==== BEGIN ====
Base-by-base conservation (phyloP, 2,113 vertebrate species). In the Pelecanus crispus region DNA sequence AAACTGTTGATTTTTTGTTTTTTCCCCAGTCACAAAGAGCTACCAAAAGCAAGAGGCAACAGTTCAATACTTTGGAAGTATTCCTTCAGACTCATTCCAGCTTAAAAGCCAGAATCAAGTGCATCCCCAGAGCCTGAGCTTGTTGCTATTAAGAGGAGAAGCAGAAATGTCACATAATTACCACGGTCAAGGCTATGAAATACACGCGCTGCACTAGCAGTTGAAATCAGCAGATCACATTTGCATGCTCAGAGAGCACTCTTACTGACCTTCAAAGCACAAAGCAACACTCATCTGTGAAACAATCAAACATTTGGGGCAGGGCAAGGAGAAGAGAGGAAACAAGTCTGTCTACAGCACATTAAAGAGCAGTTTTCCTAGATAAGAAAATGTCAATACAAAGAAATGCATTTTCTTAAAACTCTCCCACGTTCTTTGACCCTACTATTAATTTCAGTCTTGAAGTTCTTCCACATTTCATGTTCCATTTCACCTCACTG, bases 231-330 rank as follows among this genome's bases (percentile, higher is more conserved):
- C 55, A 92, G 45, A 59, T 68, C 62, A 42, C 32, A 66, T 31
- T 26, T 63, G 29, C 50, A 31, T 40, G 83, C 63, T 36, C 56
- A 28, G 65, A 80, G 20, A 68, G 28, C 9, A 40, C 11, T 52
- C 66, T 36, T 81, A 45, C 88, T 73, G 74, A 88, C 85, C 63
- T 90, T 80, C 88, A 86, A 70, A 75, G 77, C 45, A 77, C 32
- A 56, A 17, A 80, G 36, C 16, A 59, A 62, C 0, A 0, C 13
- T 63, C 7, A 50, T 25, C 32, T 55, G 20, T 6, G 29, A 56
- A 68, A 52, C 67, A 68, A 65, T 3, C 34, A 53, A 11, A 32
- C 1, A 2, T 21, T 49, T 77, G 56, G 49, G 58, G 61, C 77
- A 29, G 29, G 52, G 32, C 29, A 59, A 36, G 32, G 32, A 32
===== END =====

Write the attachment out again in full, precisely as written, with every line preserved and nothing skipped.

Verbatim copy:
Base-by-base conservation (phyloP, 2,113 vertebrate species). In the Pelecanus crispus region DNA sequence AAACTGTTGATTTTTTGTTTTTTCCCCAGTCACAAAGAGCTACCAAAAGCAAGAGGCAACAGTTCAATACTTTGGAAGTATTCCTTCAGACTCATTCCAGCTTAAAAGCCAGAATCAAGTGCATCCCCAGAGCCTGAGCTTGTTGCTATTAAGAGGAGAAGCAGAAATGTCACATAATTACCACGGTCAAGGCTATGAAATACACGCGCTGCACTAGCAGTTGAAATCAGCAGATCACATTTGCATGCTCAGAGAGCACTCTTACTGACCTTCAAAGCACAAAGCAACACTCATCTGTGAAACAATCAAACATTTGGGGCAGGGCAAGGAGAAGAGAGGAAACAAGTCTGTCTACAGCACATTAAAGAGCAGTTTTCCTAGATAAGAAAATGTCAATACAAAGAAATGCATTTTCTTAAAACTCTCCCACGTTCTTTGACCCTACTATTAATTTCAGTCTTGAAGTTCTTCCACATTTCATGTTCCATTTCACCTCACTG, bases 231-330 rank as follows among this genome's bases (percentile, higher is more conserved):
- C 55, A 92, G 45, A 59, T 68, C 62, A 42, C 32, A 66, T 31
- T 26, T 63, G 29, C 50, A 31, T 40, G 83, C 63, T 36, C 56
- A 28, G 65, A 80, G 20, A 68, G 28, C 9, A 40, C 11, T 52
- C 66, T 36, T 81, A 45, C 88, T 73, G 74, A 88, C 85, C 63
- T 90, T 80, C 88, A 86, A 70, A 75, G 77, C 45, A 77, C 32
- A 56, A 17, A 80, G 36, C 16, A 59, A 62, C 0, A 0, C 13
- T 63, C 7, A 50, T 25, C 32, T 55, G 20, T 6, G 29, A 56
- A 68, A 52, C 67, A 68, A 65, T 3, C 34, A 53, A 11, A 32
- C 1, A 2, T 21, T 49, T 77, G 56, G 49, G 58, G 61, C 77
- A 29, G 29, G 52, G 32, C 29, A 59, A 36, G 32, G 32, A 32